True, but historically-speaking, the Protestants were the ones who have always been known for their singing-congregations. Certain kinds of Catholics (like German Catholics) were known for it as well, but many other cultures within the Catholic faith were not. It was often always left to the choirs to sing… not the congregation… especially when we only had the EF. Again, generations of doing something one way and now trying to change it up. It can be hard to break an extremely old habit.


#10

I do. My wife can sing out, and even with me singing sotto voce, she and I are usually the loudest ones in our quadrant of the congregation.

snip

BTW, its’ really hard for an organist or a pianist to play a hymn with all our heart to a mute congregation. It’s like trying to break through a steel wall with a stick. :banghead:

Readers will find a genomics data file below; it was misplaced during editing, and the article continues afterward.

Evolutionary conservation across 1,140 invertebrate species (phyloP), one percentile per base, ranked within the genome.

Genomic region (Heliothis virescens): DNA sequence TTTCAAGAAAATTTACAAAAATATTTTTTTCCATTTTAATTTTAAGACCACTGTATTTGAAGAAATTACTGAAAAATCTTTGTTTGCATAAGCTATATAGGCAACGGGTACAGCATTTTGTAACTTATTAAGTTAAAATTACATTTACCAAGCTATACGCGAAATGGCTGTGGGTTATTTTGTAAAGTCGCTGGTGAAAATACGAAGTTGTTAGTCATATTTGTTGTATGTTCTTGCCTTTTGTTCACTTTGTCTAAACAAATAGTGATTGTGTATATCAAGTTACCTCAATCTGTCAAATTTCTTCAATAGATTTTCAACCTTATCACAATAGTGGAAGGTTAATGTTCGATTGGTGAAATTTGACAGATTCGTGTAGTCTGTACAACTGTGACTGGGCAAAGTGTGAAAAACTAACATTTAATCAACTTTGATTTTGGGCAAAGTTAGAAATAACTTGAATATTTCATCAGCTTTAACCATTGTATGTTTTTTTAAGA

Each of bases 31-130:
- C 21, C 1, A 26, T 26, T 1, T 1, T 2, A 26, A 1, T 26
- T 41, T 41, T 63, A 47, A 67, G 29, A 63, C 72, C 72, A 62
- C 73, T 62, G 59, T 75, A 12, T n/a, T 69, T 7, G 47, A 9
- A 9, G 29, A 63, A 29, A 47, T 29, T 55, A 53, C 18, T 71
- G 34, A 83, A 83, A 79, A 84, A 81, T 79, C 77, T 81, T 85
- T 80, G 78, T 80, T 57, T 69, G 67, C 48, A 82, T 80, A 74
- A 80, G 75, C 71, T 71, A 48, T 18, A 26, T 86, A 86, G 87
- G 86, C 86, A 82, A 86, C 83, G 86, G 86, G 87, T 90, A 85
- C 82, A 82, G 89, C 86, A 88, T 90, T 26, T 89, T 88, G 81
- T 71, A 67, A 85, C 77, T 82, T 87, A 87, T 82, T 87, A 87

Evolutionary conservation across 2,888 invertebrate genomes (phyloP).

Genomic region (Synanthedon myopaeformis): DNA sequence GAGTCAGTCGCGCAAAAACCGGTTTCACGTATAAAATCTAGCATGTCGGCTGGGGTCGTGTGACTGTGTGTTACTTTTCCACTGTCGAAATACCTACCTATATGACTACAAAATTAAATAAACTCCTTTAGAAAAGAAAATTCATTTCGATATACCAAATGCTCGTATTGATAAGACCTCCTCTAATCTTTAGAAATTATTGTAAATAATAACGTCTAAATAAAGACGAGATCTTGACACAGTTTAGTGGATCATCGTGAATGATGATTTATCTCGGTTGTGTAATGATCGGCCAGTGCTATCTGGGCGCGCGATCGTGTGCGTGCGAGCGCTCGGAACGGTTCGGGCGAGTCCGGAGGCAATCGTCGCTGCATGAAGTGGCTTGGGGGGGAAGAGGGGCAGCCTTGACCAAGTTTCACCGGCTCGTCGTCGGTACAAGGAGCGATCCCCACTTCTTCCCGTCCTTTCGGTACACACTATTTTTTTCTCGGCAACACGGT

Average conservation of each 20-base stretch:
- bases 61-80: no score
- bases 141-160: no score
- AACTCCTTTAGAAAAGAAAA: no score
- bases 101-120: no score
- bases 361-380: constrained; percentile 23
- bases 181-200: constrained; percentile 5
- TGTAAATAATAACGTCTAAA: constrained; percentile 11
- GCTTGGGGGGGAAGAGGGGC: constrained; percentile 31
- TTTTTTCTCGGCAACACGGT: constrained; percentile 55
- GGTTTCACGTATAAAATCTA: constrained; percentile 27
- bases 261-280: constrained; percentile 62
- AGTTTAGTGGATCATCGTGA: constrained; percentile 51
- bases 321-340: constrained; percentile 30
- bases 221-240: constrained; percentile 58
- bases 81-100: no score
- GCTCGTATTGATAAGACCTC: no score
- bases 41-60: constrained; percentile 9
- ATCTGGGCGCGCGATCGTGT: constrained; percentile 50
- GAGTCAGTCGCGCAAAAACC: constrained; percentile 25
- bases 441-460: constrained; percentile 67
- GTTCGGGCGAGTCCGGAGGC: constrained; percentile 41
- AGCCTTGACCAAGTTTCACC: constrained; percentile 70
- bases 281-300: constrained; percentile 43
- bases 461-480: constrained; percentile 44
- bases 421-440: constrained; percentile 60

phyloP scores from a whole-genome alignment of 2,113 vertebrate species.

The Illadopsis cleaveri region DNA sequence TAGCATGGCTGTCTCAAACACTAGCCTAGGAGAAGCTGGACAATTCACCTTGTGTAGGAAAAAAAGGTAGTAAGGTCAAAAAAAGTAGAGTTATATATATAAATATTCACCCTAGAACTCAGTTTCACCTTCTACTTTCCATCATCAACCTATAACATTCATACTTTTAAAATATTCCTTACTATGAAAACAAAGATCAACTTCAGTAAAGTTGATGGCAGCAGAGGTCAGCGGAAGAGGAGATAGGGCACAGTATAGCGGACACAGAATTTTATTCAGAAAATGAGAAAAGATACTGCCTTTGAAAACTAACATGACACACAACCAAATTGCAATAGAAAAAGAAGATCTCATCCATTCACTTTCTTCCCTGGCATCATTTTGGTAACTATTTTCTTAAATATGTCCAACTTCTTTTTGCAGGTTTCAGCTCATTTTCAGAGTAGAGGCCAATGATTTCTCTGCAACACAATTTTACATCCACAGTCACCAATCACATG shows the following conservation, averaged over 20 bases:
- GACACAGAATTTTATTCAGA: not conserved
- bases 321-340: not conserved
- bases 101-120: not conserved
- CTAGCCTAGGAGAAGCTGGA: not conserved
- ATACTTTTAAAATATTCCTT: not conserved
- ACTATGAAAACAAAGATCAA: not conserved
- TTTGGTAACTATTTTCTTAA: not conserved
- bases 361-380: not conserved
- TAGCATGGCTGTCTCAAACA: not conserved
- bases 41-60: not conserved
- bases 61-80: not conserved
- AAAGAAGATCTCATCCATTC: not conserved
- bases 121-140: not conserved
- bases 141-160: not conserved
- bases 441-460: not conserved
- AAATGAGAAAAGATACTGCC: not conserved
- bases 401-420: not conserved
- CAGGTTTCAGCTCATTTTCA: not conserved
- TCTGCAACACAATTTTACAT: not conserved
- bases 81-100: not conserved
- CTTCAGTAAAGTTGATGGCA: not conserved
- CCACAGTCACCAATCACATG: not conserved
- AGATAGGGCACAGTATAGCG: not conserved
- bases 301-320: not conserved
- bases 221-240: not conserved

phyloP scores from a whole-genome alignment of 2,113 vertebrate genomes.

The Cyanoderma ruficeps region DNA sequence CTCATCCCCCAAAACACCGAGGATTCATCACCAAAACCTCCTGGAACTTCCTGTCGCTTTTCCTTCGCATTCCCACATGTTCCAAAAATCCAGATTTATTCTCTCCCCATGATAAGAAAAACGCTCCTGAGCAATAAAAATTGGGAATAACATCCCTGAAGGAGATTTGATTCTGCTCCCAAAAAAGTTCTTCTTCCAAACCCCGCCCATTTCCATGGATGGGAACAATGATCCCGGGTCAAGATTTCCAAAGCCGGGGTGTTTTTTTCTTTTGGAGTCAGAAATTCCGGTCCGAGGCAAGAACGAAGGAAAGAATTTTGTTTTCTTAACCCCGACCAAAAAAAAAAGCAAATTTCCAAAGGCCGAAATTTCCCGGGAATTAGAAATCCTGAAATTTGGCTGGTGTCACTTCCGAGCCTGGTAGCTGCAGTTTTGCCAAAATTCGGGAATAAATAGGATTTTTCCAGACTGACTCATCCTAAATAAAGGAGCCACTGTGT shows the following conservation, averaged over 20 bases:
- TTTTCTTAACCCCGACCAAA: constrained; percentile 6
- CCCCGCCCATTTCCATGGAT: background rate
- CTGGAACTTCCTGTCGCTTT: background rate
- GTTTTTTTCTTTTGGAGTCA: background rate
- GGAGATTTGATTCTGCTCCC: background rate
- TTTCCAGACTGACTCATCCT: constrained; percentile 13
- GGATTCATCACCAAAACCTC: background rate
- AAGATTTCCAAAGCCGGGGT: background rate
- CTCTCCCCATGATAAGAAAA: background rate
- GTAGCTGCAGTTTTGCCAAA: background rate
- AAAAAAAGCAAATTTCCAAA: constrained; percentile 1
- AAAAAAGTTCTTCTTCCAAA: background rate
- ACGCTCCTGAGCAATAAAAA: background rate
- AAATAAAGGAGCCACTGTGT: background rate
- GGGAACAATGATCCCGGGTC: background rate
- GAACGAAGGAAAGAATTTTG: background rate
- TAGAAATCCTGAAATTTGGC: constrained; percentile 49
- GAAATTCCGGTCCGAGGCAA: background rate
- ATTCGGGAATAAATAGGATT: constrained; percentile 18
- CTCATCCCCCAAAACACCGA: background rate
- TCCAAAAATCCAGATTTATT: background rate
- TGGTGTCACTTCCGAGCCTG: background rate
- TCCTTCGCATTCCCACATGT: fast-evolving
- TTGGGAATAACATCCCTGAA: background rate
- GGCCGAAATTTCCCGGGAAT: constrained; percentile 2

As a former Pentecostal and SoBap pianist and music minister, I can dig it, although there usually wasn’t any problem getting those congregations to sing. I haven’t mentioned this, but bless you for your hard work in learning to play the organ. Even if sometimes it does feel like rubbing your tummy and patting your head at the same time :stuck_out_tongue:


#11